Monthly Archive May 2017

ByIDGTF

Review 2017: Fronting / The Tearing Up of Fergal & Tim

Review from TheOutmost.com here.  Check out TheOutmost.com for more reviews throughout the Festival.

Fronting/The Tearing Up of Fergal and Tim *****

This very fine double bill serves up an appetiser featuring a gay couple’s attempt to have a civilised break-up, and for the main course there’s a new play from Scotland about living with HIV.

Dublin Gay theatre festival

The Tearing Up of Fergal and Tim: Great insight and humour

The Tearing Up of Fergal and Tim shows the powerful potential of the short play, something which we see too little of, but which has become something of a specialty for Blue Heart Theatre. In this finely written piece by Sean Denyer, we understand exactly why Fergal and Tim have fallen apart, but crucially, why they got together in the first place. It captures, with great insight and humour, the huge and sometimes overwhelming lurches in emotions and inadvertent comedy involved in a break-up. The build up to Tim’s eventual destruction of Fergal’s favourite book of poetry is brilliantly paced by the two actors, Mike Kunze and Brian Higgins, (a former winner of the Best Actor prize at this festival), who both give wonderfully nuanced performances. Sometimes and it’s definitely true in this case, less can be more.

In Scottish playwright Darren Hardie’s Fronting, we follow David, who at 21 has contracted HIV from a former boyfriend and is attempting to come to terms with what this means for him. The text skilfully weaves in issues relating to the contemporary management and prevention of HIV with a human story that is deeply affecting and utterly believable. The performances by the young cast are uniformly good, and have a great natural quality to them. Hardie is a young writer to watch, and this is a company I hope returns to the festival in the years to come. HIV-related plays were all over the festival a few years ago and then seemed to disappear as treatment got better. But of course, HIV had never gone away, and this beautiful piece does a brave job in reminding us of that fact.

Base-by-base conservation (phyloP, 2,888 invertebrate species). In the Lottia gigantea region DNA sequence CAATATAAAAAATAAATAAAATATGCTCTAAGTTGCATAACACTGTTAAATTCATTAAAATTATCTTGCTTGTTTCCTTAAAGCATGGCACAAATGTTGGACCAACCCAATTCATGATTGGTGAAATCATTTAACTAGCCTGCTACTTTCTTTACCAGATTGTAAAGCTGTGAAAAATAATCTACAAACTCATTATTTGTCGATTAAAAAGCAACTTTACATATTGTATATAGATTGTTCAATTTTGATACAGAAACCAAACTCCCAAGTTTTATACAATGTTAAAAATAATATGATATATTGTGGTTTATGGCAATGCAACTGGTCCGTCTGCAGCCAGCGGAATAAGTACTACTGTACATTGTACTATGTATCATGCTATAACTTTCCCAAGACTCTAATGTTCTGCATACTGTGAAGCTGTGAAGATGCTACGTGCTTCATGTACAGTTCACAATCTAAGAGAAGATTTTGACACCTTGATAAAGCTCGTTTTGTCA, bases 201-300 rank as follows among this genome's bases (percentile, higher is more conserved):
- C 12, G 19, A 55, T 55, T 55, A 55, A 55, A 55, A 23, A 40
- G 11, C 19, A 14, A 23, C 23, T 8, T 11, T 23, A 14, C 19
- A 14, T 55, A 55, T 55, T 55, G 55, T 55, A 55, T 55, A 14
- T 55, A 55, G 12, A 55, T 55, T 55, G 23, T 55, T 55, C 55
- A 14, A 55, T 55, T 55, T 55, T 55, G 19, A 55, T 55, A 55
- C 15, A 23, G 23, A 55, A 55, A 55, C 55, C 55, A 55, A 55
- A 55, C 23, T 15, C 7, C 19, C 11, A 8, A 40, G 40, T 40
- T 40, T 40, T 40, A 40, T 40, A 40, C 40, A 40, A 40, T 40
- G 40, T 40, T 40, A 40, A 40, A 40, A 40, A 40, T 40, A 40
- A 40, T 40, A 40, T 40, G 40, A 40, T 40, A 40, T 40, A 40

Stephen O’Connor

Fronting/The Tearing Up of Fergal and Tim continues at The Pearse Centre until May 6 at 9pm with a matinee on Saturday at 2.30pm. Book tickets here.  

ByIDGTF

Review from TheOutmost.com here.  Check out TheOutmost.com for more reviews throughout the Festival.

An Unexpected Party ***

Dysfunctional families often make great subjects for drama, and the meeting up of the twin-sister and ex-partner of the recently deceased Niall provides the fulcrum for this new play by Irish writer Simon Murphy.

There are touches of Mike Leigh’s Abigail’s Party in the resulting conflict, and Murphy, who also stars in the play as Declan, can write some very funny lines.

Though the performances are a bit uneven, there is a standout turn from Lesley-Anne Reilly as Karen, featuring immaculate comic timing. Reilly plays a great drunk.

Sometimes the tone of the piece is a bit jarring, but this is always a challenge for comedy about serious issues. Murphy is obviously a writer of some potential, and I look forward to seeing what he comes up with next.

Caitlin Smyth

An Unexpected Party continues at The Pearse Centre until May 6th at 9pm with a matinee on Saturday 6th at 4pm. Book tickets here.

ByIDGTF

Review 2017: Both Sides Now / Wasting Paper

Review from TheOutmost.com here.  Check out TheOutmost.com for more reviews throughout the Festival.

Both Sides Now/Wasting Paper ***

In this is a double bill of new Irish writing by Nicole O’Connor and Leah Moore, the spotlight is put on growing up as a gay or bisexual woman in contemporary Ireland.

In Both Sides Now, the songs of Joni Mitchell are used to put a shape on the challenges of being bisexual, a very unexplored theme, even within gay writing. Though the plot is minimal, Nicole O’Connor is a performer of great charm, even though sometimes lines were lost because it was hard to hear her (and the Pearse centre is not large). It felt like a work-in-progress more than a finished piece, but hats off to the festival for giving young women writers a platform.

Nicole O’Connor in ‘Both Sides Now’

Wasting Paper contains a very fine performance from Leah Moore and a funny, energetic text with some great lines, as this young poet bares her soul to us. This short piece flew by, and could definitely be expanded into a full-length play. Kate is a character I want to see more of. A very promising debut.

Caitlin Smyth

Both Sides Now/Wasting Paper continues at the Pearse Centre until the May 6 at 7.30pm, with a matinee at 4pm on Saturday. Book tickets here

ByIDGTF

Review 2017: Naked Soldier

Review from TheOutmost.com here.  Check out TheOutmost.com for more reviews throughout the Festival.

Naked Soldier ****